Torque is the force applied to a lever, multiplied by its distance from the lever's fulcrum but it is often thought of as "rotational force." It is the basic measure of a motor, but most motors produce different amounts of torque depending on thier current rotational speed. The maximum force a motor can resist, keeping its shaft still against that force, is called the holding torque. Torque can also be defined as the the power output of an engine divided by its current rotational speed. The varying torque output over a range of speeds can be measured with a dynamometer, and shown as a torque curve. Internal-combustion engines produce useful torque only over a limited range of rotational speeds. Electric motors produce torque over a much broader range of speeds but most produce less torque at very low or very high speeds.

**Stepper motors** produce maximum torque
when the shaft is not moving and the stators are aligned with the
coils (holding torque) and torque decreases with increasing speed. The
dynamic, "detent" or "pull out" torque required to continue moving from one
step to the next, is normally much less than holding torque for stepper motors.
See "measuring stepper torque"
In a stepper motor, torque is directly proportional to Ampere-turns or current
times the turns of wire through which it passes. Voltage influcences how
quickly the current builds, and how far it builds, but it is the resulting
current, and not the voltage that builds the
inductive field in the stepper motor
which holds position.

*When purchasing motors for which the pull out torque is not known, it
can be estimated at less than half, and often less than 1/10th the holding
torque.*

Sean Brehney says:

Motors convert electric power to mechanical power, similar to the way a gearbox converts mechanical power at one speed to mechanical power at another speed. A single number, the gear ratio, captures the way this transformation happens in a gearbox, except for frictional loss. It is similar with electric motors. You can compute the torque-amp constant (Kt) from the speed-voltage constant (Kv) and vice versa. There are several sets of units which these numbers can be expressed in. The most convenient set for conversion from Kt to Kv and back is to have Kv in volts per radian per second and Kt in Newton-meters per amp. Note that Pin=V*I with Pin in watts, V in volts, and I in amps, and Pout=omega * tau with omega being speed in radians per second, tau being torque in Newton-meters, and Pout still in watts. If we equate Pin=Pout, then some re-arranging gives us V/omega = tau/I or Kv=Kt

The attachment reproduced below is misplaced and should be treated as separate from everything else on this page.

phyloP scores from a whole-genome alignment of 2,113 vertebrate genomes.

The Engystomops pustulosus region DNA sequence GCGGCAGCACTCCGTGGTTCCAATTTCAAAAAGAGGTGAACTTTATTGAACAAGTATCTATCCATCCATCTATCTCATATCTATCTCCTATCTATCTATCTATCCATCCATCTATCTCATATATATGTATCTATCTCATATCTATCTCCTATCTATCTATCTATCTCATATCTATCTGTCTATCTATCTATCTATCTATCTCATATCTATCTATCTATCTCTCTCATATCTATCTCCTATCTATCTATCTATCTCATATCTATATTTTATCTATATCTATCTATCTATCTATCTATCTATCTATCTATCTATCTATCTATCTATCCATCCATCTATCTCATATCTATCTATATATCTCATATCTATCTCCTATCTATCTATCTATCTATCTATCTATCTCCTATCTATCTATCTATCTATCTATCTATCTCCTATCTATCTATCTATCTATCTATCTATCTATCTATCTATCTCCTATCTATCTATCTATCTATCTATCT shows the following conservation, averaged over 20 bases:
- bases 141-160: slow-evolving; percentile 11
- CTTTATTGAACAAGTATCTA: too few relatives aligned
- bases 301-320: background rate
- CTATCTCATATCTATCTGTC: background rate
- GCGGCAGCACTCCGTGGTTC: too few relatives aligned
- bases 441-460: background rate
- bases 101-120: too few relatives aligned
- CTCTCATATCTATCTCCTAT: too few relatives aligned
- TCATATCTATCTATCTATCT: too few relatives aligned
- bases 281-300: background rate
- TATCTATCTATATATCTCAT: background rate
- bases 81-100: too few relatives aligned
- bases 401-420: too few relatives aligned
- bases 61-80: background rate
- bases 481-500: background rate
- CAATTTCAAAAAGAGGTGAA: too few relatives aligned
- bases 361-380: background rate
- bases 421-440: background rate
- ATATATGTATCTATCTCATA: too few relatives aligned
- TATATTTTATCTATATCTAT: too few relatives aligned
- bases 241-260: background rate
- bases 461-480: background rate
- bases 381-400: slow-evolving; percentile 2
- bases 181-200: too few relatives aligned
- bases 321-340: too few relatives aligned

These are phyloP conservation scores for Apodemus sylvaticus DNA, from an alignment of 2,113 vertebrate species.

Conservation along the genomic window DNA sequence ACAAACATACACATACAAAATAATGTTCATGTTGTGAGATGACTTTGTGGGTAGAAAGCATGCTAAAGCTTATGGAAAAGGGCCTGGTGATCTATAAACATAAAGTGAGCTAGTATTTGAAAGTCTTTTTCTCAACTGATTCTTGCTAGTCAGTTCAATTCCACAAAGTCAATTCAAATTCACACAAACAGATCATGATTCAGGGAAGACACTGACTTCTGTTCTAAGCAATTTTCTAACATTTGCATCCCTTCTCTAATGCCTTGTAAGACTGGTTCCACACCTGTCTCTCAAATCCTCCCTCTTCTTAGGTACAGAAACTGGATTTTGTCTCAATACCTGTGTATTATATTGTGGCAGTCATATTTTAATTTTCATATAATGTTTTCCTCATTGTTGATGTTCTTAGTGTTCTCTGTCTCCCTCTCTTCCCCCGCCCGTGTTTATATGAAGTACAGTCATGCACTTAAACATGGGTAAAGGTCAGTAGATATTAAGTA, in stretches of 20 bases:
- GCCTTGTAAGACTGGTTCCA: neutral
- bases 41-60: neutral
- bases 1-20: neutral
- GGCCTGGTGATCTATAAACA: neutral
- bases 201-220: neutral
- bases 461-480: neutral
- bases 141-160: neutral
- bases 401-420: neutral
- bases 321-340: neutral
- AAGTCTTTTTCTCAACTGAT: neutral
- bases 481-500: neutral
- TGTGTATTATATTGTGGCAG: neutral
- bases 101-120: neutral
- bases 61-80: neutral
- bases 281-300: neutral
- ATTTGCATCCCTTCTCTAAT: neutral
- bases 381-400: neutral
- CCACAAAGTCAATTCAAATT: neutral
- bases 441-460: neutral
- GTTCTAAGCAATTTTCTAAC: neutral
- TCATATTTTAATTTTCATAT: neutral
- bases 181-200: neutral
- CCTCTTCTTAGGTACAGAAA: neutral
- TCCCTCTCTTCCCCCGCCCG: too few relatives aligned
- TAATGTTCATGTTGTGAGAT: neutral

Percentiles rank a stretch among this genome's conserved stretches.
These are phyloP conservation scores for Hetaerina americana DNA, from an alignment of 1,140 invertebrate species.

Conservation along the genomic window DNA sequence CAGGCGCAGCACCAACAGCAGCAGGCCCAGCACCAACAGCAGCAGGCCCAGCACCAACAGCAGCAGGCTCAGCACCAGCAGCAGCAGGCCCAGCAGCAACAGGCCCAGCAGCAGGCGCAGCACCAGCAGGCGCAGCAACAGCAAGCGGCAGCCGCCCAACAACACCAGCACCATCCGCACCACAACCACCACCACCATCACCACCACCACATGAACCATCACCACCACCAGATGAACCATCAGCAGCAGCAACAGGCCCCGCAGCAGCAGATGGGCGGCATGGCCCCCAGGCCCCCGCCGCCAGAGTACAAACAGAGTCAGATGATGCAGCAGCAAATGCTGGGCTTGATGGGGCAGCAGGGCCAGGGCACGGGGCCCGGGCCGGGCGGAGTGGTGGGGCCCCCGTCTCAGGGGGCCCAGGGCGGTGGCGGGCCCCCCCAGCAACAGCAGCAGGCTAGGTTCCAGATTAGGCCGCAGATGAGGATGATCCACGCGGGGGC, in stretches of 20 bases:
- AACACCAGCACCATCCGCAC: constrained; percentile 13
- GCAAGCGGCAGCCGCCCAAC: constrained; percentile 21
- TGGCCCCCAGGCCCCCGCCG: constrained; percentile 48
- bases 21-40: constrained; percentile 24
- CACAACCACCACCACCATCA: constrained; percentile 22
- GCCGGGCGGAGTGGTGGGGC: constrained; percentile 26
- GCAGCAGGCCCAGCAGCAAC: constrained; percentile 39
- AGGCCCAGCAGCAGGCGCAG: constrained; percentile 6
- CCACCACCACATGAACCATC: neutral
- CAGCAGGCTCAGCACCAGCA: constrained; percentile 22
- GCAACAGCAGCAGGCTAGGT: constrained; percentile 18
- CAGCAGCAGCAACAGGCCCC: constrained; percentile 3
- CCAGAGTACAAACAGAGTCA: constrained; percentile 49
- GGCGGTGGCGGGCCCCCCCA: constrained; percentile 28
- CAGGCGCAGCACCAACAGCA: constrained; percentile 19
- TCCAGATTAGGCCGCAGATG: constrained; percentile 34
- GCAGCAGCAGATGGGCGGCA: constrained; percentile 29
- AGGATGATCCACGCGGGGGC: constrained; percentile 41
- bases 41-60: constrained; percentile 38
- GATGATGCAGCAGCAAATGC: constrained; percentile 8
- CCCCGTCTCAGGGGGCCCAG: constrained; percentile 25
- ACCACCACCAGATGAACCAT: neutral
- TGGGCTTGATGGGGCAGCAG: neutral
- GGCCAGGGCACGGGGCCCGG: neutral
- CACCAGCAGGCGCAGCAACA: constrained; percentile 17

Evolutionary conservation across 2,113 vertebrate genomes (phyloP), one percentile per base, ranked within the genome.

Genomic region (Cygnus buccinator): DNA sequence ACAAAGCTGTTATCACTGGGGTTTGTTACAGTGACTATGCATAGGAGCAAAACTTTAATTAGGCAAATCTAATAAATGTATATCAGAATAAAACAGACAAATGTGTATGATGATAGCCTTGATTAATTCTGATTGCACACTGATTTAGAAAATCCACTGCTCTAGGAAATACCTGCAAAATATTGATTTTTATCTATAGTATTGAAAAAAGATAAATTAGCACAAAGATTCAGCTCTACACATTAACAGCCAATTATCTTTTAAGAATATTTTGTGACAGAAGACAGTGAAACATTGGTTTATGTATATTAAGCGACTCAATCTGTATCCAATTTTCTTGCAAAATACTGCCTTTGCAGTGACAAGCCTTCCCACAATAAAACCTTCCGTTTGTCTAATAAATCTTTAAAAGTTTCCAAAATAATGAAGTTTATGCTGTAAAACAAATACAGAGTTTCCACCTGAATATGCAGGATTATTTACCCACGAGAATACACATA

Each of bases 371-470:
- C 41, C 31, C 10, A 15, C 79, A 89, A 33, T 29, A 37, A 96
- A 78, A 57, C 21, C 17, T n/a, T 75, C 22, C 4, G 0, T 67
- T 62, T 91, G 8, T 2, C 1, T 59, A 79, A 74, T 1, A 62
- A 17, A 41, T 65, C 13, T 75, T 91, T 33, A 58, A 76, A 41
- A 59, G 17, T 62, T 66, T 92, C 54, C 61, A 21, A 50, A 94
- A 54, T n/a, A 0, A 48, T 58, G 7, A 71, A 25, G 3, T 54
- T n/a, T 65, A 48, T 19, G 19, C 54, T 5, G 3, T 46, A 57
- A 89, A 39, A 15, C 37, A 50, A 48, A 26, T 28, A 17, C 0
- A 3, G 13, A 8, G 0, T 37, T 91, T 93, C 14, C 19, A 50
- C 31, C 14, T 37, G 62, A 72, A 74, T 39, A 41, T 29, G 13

The above calculation is for a two-terminal device (where there is only one current and one voltage). A three-wire motor like BLDC can have several different Kv,Kt relationships depending on how you drive it. For the simplest kind of drive where you are only powering two of the three wires at any given time, the Kv,Kt relationships are pretty much the same as above (the brushed, two-terminal case) - there is actually a correction factor of about 0.95, but 5% error is in the noise for most purposes.

{For an example motor with}Kv=170 RPM/Volt. 1 RPM is 2*pi radians per minute or 0.105 radians/second. So this is 17.85 radians per second per volt. Above, I defined Kv in volts per radian per second, which is the reciprocal of this, so the value we want is 1/17.85 = 0.056 V/radians/sec which also implies 0.056 Newton-meters per amp.

{If that motor has a}max rated current of 65 amps, this would be 3.64 Newton-meters or 32 inch pounds. This motor could probably not really handle 65 amps for more than a few seconds without overheating (unless you had forced airflow), but during those few seconds, I don't think you would be able to hold the shaft still (shaft is 0.157 inch radius, so 204 pounds of friction would be needed to hold it stalled)

Torque is expressed as **distance** times **Force**. The SI standard
unit is Newton - Meters (Nm) but more common units are grams per centemeter
(g-cm) or ounce inches (oz-in)

dy-cm | g-cm | N-cm | kg-cm | N-m | oz-in | lb-in | lb-ft | |
---|---|---|---|---|---|---|---|---|

1 | 980.7 | 100,000 | 980,700 | 10,000,000 | 70,620 | 1,130,000 | 13,560,000 | dy-cm |

0.00102 | 1 | 102 | 1,000 | 10,200 | 72.01 | 1,152 | 13,830 | g-cm |

0.000,01 | 0.9807 | 1 | 9.807 | 100 | 0.7062 | 11.3 | 135.6 | N-cm |

0.000,001,02 | 0.001 | 0.102 | 1 | 10.20 | 0.072,01 | 1.152 | 13.83 | kg-cm |

0.000,000,1 | 0.000,098,07 | 0.01 | 0.098,07 | 1 | 0.007,062 | 0.113 | 1.356 | N-m |

0.000,014,16 | 0.013,89 | 1.416 | 13.89 | 141.6 | 1 | 16 | 192 | oz-in |

0.000,000,885 | 0.000,868,10 | 0.0885 | 0.8679 | 8.85 | 0.0625 | 1 | 12 | lb-in |

0.000,000,073,75 | 0.000,0723,4 | 0.007,375 | 0.072,34 | 0.7375 | 0.005,208 | 0.083,33 | 1 | lb-ft |

See also:

- http://www.physics.uoguelph.ca/tutorials/torque/Q.torque.intro.html What is torque?
- http://www.nookindustries.com/acme/acmeglossary.cfm Everything you want to know about leadscrews

Questions:

file: /Techref/torque.htm, 11KB, , updated: 2018/12/21 23:25, local time: 2024/10/10 03:54,
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